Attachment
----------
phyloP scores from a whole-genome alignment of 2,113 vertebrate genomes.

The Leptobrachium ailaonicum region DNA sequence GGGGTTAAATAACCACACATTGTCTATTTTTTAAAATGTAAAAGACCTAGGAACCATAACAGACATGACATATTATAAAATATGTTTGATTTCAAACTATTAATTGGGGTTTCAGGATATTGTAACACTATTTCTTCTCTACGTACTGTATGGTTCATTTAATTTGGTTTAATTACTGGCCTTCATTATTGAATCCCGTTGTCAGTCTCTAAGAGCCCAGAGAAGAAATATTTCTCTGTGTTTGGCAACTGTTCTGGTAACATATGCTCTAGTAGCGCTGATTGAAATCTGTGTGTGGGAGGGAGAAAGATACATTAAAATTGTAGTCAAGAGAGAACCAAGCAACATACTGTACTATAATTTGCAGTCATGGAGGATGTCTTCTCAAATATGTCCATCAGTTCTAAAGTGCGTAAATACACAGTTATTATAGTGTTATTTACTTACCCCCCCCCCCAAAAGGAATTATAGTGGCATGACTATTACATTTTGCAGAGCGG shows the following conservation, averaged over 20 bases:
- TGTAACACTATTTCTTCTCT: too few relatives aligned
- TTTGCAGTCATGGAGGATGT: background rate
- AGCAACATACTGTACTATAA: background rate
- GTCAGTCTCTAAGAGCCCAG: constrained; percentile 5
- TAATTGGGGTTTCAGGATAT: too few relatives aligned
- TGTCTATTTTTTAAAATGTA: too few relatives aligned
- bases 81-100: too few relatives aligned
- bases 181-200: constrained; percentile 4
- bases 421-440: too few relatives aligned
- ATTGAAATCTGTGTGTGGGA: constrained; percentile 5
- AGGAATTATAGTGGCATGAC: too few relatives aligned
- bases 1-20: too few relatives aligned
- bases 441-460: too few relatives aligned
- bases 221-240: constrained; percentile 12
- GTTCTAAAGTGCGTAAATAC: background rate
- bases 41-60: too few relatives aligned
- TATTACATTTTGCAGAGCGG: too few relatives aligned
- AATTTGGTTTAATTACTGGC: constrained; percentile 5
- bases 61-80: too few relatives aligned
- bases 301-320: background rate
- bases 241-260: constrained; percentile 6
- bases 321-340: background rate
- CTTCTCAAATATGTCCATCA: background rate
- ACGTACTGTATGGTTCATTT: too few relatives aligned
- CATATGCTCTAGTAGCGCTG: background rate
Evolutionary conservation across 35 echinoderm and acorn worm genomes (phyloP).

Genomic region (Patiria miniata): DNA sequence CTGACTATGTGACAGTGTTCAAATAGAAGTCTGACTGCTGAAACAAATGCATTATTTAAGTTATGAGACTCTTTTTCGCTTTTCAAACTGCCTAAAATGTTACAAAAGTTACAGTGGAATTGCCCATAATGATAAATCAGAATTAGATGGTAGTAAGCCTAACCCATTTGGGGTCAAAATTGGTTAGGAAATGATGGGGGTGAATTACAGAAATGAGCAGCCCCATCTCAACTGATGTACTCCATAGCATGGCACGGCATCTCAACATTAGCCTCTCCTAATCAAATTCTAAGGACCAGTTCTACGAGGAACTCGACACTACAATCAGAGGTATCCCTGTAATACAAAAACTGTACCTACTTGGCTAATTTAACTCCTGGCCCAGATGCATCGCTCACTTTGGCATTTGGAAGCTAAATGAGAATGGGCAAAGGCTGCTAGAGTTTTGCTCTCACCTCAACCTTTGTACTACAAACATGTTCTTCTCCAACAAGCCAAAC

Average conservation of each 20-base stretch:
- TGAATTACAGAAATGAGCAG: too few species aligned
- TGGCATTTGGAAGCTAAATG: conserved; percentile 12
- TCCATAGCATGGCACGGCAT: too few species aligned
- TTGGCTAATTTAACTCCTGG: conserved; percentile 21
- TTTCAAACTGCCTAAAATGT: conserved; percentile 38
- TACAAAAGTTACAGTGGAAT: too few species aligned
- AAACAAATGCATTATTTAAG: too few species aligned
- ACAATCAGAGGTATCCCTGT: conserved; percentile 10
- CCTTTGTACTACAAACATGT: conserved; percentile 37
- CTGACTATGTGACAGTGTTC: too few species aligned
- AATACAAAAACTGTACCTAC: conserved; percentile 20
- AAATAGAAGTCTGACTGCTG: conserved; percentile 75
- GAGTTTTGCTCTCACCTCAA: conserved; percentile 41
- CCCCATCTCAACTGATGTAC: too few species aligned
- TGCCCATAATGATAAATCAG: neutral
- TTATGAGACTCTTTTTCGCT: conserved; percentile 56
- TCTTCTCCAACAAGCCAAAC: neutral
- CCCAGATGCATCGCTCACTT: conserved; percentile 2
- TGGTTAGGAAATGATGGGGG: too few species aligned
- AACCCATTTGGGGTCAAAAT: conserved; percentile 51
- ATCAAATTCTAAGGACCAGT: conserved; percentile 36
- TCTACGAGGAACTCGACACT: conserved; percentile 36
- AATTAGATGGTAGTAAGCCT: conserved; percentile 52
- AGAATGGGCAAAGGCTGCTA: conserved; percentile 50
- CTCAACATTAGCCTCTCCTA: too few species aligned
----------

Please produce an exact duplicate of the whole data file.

phyloP scores from a whole-genome alignment of 2,113 vertebrate genomes.

The Leptobrachium ailaonicum region DNA sequence GGGGTTAAATAACCACACATTGTCTATTTTTTAAAATGTAAAAGACCTAGGAACCATAACAGACATGACATATTATAAAATATGTTTGATTTCAAACTATTAATTGGGGTTTCAGGATATTGTAACACTATTTCTTCTCTACGTACTGTATGGTTCATTTAATTTGGTTTAATTACTGGCCTTCATTATTGAATCCCGTTGTCAGTCTCTAAGAGCCCAGAGAAGAAATATTTCTCTGTGTTTGGCAACTGTTCTGGTAACATATGCTCTAGTAGCGCTGATTGAAATCTGTGTGTGGGAGGGAGAAAGATACATTAAAATTGTAGTCAAGAGAGAACCAAGCAACATACTGTACTATAATTTGCAGTCATGGAGGATGTCTTCTCAAATATGTCCATCAGTTCTAAAGTGCGTAAATACACAGTTATTATAGTGTTATTTACTTACCCCCCCCCCCAAAAGGAATTATAGTGGCATGACTATTACATTTTGCAGAGCGG shows the following conservation, averaged over 20 bases:
- TGTAACACTATTTCTTCTCT: too few relatives aligned
- TTTGCAGTCATGGAGGATGT: background rate
- AGCAACATACTGTACTATAA: background rate
- GTCAGTCTCTAAGAGCCCAG: constrained; percentile 5
- TAATTGGGGTTTCAGGATAT: too few relatives aligned
- TGTCTATTTTTTAAAATGTA: too few relatives aligned
- bases 81-100: too few relatives aligned
- bases 181-200: constrained; percentile 4
- bases 421-440: too few relatives aligned
- ATTGAAATCTGTGTGTGGGA: constrained; percentile 5
- AGGAATTATAGTGGCATGAC: too few relatives aligned
- bases 1-20: too few relatives aligned
- bases 441-460: too few relatives aligned
- bases 221-240: constrained; percentile 12
- GTTCTAAAGTGCGTAAATAC: background rate
- bases 41-60: too few relatives aligned
- TATTACATTTTGCAGAGCGG: too few relatives aligned
- AATTTGGTTTAATTACTGGC: constrained; percentile 5
- bases 61-80: too few relatives aligned
- bases 301-320: background rate
- bases 241-260: constrained; percentile 6
- bases 321-340: background rate
- CTTCTCAAATATGTCCATCA: background rate
- ACGTACTGTATGGTTCATTT: too few relatives aligned
- CATATGCTCTAGTAGCGCTG: background rate
Evolutionary conservation across 35 echinoderm and acorn worm genomes (phyloP).

Genomic region (Patiria miniata): DNA sequence CTGACTATGTGACAGTGTTCAAATAGAAGTCTGACTGCTGAAACAAATGCATTATTTAAGTTATGAGACTCTTTTTCGCTTTTCAAACTGCCTAAAATGTTACAAAAGTTACAGTGGAATTGCCCATAATGATAAATCAGAATTAGATGGTAGTAAGCCTAACCCATTTGGGGTCAAAATTGGTTAGGAAATGATGGGGGTGAATTACAGAAATGAGCAGCCCCATCTCAACTGATGTACTCCATAGCATGGCACGGCATCTCAACATTAGCCTCTCCTAATCAAATTCTAAGGACCAGTTCTACGAGGAACTCGACACTACAATCAGAGGTATCCCTGTAATACAAAAACTGTACCTACTTGGCTAATTTAACTCCTGGCCCAGATGCATCGCTCACTTTGGCATTTGGAAGCTAAATGAGAATGGGCAAAGGCTGCTAGAGTTTTGCTCTCACCTCAACCTTTGTACTACAAACATGTTCTTCTCCAACAAGCCAAAC

Average conservation of each 20-base stretch:
- TGAATTACAGAAATGAGCAG: too few species aligned
- TGGCATTTGGAAGCTAAATG: conserved; percentile 12
- TCCATAGCATGGCACGGCAT: too few species aligned
- TTGGCTAATTTAACTCCTGG: conserved; percentile 21
- TTTCAAACTGCCTAAAATGT: conserved; percentile 38
- TACAAAAGTTACAGTGGAAT: too few species aligned
- AAACAAATGCATTATTTAAG: too few species aligned
- ACAATCAGAGGTATCCCTGT: conserved; percentile 10
- CCTTTGTACTACAAACATGT: conserved; percentile 37
- CTGACTATGTGACAGTGTTC: too few species aligned
- AATACAAAAACTGTACCTAC: conserved; percentile 20
- AAATAGAAGTCTGACTGCTG: conserved; percentile 75
- GAGTTTTGCTCTCACCTCAA: conserved; percentile 41
- CCCCATCTCAACTGATGTAC: too few species aligned
- TGCCCATAATGATAAATCAG: neutral
- TTATGAGACTCTTTTTCGCT: conserved; percentile 56
- TCTTCTCCAACAAGCCAAAC: neutral
- CCCAGATGCATCGCTCACTT: conserved; percentile 2
- TGGTTAGGAAATGATGGGGG: too few species aligned
- AACCCATTTGGGGTCAAAAT: conserved; percentile 51
- ATCAAATTCTAAGGACCAGT: conserved; percentile 36
- TCTACGAGGAACTCGACACT: conserved; percentile 36
- AATTAGATGGTAGTAAGCCT: conserved; percentile 52
- AGAATGGGCAAAGGCTGCTA: conserved; percentile 50
- CTCAACATTAGCCTCTCCTA: too few species aligned